The grass genera of the world

L. Watson, T.D. Macfarlane, and M.J. Dallwitz

Heteranthelium Hochst.

From the Greek heteros (different) and anthele (a ‘floret’ of a reed), alluding to an inflorescence comprising fertile and sterile/modified spikelets.

Habit, vegetative morphology. Annual. Culms 5–30 cm high; herbaceous. Culm nodes with short bristles below the nodes. Leaves auriculate. Sheath margins joined, or free. Leaf blades narrow; flat; without cross venation. Ligule an unfringed membrane; truncate; 0.2–0.8 mm long.

Reproductive organization. Plants bisexual, all with bisexual spikelets; with hermaphrodite florets. The spikelets of sexually distinct forms on the same plant; hermaphrodite and sterile (each spikelet cluster with the lowest one or two members fertile, the other sterile).

Inflorescence. Inflorescence a false spike, with spikelets on contracted axes (in clusters); espatheate; not comprising ‘partial inflorescences’ and foliar organs. Spikelet-bearing axes disarticulating; falling entire (i.e., the clusters falling). Spikelets in clusters of 1–2 fertile and 1–3 sterile; not secund; distichous.

Female-fertile spikelets. Spikelets 8–15 mm long; compressed laterally; falling with the glumes (i.e., in the clusters); not disarticulating between the florets. Rachilla prolonged beyond the uppermost female-fertile floret; somewhat spinulose; the rachilla extension with incomplete florets. Callus very short.

Glumes two; relatively large; displaced (side by side away from the rachis); subulate; awned (both awn-like); similar (thinly leathery, linear-subulate, with basal capitate hairs). Lower glume 1 nerved. Upper glume 1 nerved. Spikelets with incomplete florets. The incomplete florets distal to the female-fertile florets. The distal incomplete florets 1–3; clearly specialised and modified in form (forming a tuft of awns).

Female-fertile florets 1–2 (usually the first two). Lemmas modified into the awn; decidedly firmer than the glumes (cartilaginous to leathery); entire; pointed; awned. Awns 1; median; apical; non-geniculate; much shorter than the body of the lemma; entered by several veins. Lemmas hairy (tuberculate on the back, with capitate hairs on the margins); non-carinate; without a germination flap; 5–7 nerved. Palea present; relatively long; apically notched; with apical setae (apical cusps, about 1 mm long); 2-nerved; 2-keeled. Lodicules present; 2; free; membranous; ciliate; not toothed; not or scarcely vascularized. Stamens 3. Anthers 0.8–1.2 mm long. Ovary apically hairy; with a conspicuous apical appendage (below the styles). Styles free to their bases. Stigmas 2.

Fruit, embryo and seedling. Fruit somewhat adhering to lemma and/or palea; medium sized (4.5–7.5 mm long); ellipsoid; longitudinally grooved; compressed laterally; with hairs confined to a terminal tuft. Hilum long-linear. Embryo large to small (up to 1/3 the caryopsis length). Endosperm hard; without lipid; containing only simple starch grains. Embryo with an epiblast.

Abaxial leaf blade epidermis. Costal/intercostal zonation conspicuous. Papillae absent. Long-cells markedly different in shape costally and intercostally (costal ‘long-cells’ often short). Mid-intercostal long-cells mostly rectangular; having straight or only gently undulating walls. Microhairs absent. Stomata common; 39–45 microns long. Subsidiaries parallel-sided, or parallel-sided and dome-shaped. Guard-cells overlapped by the interstomatals. Intercostal short-cells absent or very rare. Abundant macrohairs present. Costal short-cells neither distinctly grouped into long rows nor predominantly paired. Costal silica bodies horizontally-elongated crenate/sinuous, or horizontally-elongated smooth, or rounded (few).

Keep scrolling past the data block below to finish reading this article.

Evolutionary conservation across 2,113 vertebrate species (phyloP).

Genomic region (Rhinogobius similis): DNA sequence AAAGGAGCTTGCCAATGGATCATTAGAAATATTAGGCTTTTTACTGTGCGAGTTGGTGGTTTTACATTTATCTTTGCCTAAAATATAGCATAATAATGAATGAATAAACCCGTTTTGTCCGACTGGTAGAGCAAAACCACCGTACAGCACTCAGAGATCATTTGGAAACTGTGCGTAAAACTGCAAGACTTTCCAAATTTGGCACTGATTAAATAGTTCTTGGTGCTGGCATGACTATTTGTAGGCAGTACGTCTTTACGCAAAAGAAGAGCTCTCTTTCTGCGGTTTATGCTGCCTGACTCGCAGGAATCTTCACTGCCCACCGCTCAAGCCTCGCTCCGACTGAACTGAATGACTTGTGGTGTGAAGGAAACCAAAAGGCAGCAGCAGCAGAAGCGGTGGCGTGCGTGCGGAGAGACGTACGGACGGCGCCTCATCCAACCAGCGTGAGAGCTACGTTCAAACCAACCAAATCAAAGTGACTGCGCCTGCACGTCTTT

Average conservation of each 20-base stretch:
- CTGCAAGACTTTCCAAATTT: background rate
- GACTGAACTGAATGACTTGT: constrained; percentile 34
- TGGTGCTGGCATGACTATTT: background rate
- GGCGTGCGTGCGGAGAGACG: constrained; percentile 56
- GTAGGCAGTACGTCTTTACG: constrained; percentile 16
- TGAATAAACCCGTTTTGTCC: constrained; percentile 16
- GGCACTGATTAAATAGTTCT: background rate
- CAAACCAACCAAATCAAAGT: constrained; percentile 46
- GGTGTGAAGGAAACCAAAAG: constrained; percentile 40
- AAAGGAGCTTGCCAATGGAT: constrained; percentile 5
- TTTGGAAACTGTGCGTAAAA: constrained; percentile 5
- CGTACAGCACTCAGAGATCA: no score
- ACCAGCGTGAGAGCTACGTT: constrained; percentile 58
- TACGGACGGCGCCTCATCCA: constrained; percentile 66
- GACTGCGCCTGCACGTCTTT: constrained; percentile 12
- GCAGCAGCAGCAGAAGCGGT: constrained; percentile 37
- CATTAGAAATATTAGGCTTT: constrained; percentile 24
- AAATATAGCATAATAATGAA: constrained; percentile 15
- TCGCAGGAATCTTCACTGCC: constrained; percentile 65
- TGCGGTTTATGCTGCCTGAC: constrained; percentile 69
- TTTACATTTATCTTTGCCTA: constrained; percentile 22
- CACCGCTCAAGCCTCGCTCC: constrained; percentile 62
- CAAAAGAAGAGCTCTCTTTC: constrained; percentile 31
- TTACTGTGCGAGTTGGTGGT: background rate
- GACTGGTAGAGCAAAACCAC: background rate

Transverse section of leaf blade, physiology. C3; XyMS+. Mesophyll without adaxial palisade. Midrib not readily distinguishable; with one bundle only. The lamina symmetrical on either side of the midrib. Bulliforms present in discrete, regular adaxial groups (in the furrows); in simple fans. All the vascular bundles accompanied by sclerenchyma (but the smallest with minute strands only). Combined sclerenchyma girders present; forming ‘figures’ (I’s and anchors). Sclerenchyma all associated with vascular bundles.

Cytology. Chromosome base number, x = 7. 2n = 14. 2 ploid. Haplomic genome content Q.

Classification. Watson & Dallwitz (1994): Pooideae; Triticodae; Triticeae. Soreng et al. (2015): Pooideae; Triticodae; Triticeae; Hordeinae. 1 species (H. piliferum).

Distribution, phytogeography, ecology. Southwest Asia.

Xerophytic; species of open habitats. On dry slopes.

Rusts and smuts. Rusts — Puccinia. Taxonomically wide-ranging species: Puccinia graminis and Puccinia striiformis.

References, etc. Morphological/taxonomic: Löve 1984. Leaf anatomical: Metcalfe 1960, and studied by us.

Illustrations. • H. piliferum: Fl. Iraq, 1968

We advise against extracting comparative information from the descriptions. This is much more easily achieved using the DELTA data files or the interactive key, which allows access to the character list, illustrations, full and partial descriptions, diagnostic descriptions, differences and similarities between taxa, lists of taxa exhibiting or lacking specified attributes, distributions of character states within any set of taxa, geographical distribution, and classifications. See also Guidelines for using data taken from Web publications.

Cite this publication as: ‘Watson, L., Macfarlane, T.D., and Dallwitz, M.J. 1992 onwards. The grass genera of the world: descriptions, illustrations, identification, and information retrieval; including synonyms, morphology, anatomy, physiology, phytochemistry, cytology, classification, pathogens, world and local distribution, and references. Version: 11th December 2017.’.